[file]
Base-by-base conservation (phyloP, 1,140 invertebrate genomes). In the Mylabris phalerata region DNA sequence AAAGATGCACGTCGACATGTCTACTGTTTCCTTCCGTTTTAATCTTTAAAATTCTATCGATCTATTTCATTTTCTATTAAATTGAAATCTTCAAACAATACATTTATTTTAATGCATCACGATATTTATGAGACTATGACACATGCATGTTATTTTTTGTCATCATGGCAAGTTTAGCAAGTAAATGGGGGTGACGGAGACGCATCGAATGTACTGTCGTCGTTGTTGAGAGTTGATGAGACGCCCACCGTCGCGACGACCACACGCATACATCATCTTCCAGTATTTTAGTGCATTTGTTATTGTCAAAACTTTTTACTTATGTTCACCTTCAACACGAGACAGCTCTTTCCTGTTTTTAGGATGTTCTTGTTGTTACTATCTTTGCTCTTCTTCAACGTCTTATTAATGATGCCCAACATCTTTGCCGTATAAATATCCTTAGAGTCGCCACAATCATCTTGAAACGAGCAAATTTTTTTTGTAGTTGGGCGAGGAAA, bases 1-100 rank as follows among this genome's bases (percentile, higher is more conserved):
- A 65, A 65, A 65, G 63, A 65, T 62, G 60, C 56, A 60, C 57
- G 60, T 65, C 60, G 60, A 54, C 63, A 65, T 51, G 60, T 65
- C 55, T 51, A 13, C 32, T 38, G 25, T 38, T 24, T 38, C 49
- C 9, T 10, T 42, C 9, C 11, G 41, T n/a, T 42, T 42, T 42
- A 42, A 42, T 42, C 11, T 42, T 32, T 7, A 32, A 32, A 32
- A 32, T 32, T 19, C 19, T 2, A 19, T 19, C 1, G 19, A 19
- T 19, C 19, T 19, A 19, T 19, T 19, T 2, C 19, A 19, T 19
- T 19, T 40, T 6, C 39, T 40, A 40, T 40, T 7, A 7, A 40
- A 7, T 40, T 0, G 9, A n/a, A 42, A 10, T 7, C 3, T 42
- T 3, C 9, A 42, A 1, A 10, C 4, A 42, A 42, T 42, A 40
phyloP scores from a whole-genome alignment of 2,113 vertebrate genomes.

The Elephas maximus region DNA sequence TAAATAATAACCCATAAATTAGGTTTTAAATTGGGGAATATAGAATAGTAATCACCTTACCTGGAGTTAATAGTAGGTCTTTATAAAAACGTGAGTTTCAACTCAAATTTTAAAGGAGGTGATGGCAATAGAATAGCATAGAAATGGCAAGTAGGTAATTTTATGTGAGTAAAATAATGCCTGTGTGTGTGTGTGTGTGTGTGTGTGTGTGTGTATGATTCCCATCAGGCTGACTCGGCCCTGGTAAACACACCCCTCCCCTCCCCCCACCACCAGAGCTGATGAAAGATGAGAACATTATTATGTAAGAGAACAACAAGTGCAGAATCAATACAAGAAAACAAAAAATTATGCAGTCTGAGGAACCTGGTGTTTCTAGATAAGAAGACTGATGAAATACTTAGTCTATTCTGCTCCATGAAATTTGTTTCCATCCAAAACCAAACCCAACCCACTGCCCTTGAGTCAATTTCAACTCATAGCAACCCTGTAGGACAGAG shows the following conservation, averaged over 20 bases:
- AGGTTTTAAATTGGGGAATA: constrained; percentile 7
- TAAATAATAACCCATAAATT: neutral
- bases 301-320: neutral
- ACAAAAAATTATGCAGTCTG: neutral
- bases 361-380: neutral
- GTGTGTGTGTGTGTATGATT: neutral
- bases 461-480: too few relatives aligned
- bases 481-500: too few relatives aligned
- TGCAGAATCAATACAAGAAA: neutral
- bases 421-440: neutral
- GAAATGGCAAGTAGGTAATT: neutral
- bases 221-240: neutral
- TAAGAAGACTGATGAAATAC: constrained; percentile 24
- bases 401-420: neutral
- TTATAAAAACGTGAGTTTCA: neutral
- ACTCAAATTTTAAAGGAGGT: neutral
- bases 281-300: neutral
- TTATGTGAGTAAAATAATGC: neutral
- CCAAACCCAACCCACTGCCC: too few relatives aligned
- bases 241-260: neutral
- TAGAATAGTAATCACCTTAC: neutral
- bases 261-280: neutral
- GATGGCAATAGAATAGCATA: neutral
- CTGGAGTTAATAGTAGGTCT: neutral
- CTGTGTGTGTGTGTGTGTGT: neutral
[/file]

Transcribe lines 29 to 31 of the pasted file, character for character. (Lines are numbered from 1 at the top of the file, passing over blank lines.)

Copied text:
- ACTCAAATTTTAAAGGAGGT: neutral
- bases 281-300: neutral
- TTATGTGAGTAAAATAATGC: neutral